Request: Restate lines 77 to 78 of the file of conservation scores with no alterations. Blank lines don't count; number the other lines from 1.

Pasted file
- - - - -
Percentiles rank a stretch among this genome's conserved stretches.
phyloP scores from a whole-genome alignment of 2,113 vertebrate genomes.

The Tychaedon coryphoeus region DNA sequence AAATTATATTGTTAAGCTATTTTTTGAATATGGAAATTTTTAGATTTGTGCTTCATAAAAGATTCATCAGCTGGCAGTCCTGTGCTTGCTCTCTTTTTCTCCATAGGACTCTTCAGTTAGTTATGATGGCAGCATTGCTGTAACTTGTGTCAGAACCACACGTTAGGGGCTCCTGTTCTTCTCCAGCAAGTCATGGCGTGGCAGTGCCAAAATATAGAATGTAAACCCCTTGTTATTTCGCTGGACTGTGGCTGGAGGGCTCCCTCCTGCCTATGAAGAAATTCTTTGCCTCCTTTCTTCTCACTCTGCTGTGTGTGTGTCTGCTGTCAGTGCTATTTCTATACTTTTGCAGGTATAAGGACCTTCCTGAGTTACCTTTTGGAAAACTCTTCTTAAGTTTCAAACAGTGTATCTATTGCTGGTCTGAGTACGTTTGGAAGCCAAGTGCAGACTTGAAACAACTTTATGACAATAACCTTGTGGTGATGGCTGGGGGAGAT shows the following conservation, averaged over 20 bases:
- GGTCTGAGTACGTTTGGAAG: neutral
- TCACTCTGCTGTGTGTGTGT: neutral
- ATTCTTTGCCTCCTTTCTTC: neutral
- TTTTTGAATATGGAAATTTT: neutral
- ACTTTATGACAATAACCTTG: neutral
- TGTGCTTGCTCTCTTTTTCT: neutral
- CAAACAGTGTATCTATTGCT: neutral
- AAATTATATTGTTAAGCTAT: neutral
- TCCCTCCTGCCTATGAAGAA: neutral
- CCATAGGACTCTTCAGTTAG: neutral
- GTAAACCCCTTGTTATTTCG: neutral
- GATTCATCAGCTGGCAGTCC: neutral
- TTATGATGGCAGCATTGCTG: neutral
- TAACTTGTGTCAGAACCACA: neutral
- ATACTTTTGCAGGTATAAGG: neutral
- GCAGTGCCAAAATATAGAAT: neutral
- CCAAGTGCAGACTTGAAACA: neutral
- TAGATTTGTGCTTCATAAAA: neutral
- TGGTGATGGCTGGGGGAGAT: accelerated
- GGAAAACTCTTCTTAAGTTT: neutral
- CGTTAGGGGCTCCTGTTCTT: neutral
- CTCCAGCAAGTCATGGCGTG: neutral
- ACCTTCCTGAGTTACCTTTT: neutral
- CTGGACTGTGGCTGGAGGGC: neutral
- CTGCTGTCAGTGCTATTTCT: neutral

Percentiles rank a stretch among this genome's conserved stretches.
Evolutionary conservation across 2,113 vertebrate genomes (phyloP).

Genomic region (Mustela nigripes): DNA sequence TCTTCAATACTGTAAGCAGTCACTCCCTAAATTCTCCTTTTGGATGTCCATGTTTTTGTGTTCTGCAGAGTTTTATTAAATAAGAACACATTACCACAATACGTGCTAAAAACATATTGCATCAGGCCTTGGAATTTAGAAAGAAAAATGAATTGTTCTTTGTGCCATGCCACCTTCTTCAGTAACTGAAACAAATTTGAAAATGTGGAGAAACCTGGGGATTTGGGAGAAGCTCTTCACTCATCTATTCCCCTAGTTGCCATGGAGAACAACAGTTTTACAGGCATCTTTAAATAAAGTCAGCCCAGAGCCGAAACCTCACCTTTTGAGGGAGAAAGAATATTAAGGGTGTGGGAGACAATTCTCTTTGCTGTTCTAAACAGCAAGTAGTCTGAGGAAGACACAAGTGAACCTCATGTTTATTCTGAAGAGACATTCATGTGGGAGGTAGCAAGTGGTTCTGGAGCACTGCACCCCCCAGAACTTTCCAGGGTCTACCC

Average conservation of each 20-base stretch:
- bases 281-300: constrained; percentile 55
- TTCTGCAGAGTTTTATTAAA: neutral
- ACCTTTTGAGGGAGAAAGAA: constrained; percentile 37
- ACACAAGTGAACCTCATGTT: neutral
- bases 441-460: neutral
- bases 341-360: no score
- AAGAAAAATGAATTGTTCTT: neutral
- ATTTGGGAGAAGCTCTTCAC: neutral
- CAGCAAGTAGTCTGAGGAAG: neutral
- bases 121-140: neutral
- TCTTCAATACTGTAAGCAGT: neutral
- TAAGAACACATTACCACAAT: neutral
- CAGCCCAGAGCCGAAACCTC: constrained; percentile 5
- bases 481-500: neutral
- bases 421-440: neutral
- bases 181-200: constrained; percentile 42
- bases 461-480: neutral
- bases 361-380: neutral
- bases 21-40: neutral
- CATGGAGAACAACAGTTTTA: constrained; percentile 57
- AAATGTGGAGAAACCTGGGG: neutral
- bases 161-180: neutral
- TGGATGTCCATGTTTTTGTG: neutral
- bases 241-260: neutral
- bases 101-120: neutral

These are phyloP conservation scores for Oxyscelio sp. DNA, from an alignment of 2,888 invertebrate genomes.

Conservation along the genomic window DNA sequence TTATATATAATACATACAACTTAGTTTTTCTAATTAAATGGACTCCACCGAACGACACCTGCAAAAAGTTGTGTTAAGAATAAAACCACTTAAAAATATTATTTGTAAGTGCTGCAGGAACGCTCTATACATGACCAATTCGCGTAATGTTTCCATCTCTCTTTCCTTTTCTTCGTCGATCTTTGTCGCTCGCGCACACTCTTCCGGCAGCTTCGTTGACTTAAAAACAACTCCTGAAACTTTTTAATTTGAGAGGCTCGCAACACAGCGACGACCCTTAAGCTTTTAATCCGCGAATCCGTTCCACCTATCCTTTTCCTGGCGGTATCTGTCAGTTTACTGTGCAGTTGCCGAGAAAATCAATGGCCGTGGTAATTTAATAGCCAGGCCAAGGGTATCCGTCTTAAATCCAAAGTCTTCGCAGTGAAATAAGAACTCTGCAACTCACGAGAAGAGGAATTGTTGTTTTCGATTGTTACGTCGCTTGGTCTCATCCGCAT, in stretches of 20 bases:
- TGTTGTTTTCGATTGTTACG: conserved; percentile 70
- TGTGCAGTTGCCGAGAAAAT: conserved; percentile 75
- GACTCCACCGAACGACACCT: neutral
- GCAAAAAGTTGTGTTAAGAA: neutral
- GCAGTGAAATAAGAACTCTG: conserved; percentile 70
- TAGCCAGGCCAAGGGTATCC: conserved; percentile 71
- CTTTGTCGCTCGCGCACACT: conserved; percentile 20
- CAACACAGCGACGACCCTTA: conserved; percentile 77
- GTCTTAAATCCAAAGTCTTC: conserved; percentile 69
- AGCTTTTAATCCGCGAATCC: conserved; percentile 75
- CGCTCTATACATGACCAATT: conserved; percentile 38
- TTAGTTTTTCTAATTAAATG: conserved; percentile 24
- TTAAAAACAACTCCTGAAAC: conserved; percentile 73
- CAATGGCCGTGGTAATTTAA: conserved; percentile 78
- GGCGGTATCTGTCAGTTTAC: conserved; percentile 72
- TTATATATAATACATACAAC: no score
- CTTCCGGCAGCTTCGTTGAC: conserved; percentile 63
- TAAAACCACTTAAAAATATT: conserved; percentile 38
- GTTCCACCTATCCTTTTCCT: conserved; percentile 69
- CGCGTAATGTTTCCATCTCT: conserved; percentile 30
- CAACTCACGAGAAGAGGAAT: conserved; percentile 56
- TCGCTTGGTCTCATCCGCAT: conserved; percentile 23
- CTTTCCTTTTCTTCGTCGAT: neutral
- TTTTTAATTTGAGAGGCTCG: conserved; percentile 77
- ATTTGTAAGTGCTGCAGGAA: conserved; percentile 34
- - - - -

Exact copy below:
- TAAAACCACTTAAAAATATT: conserved; percentile 38
- GTTCCACCTATCCTTTTCCT: conserved; percentile 69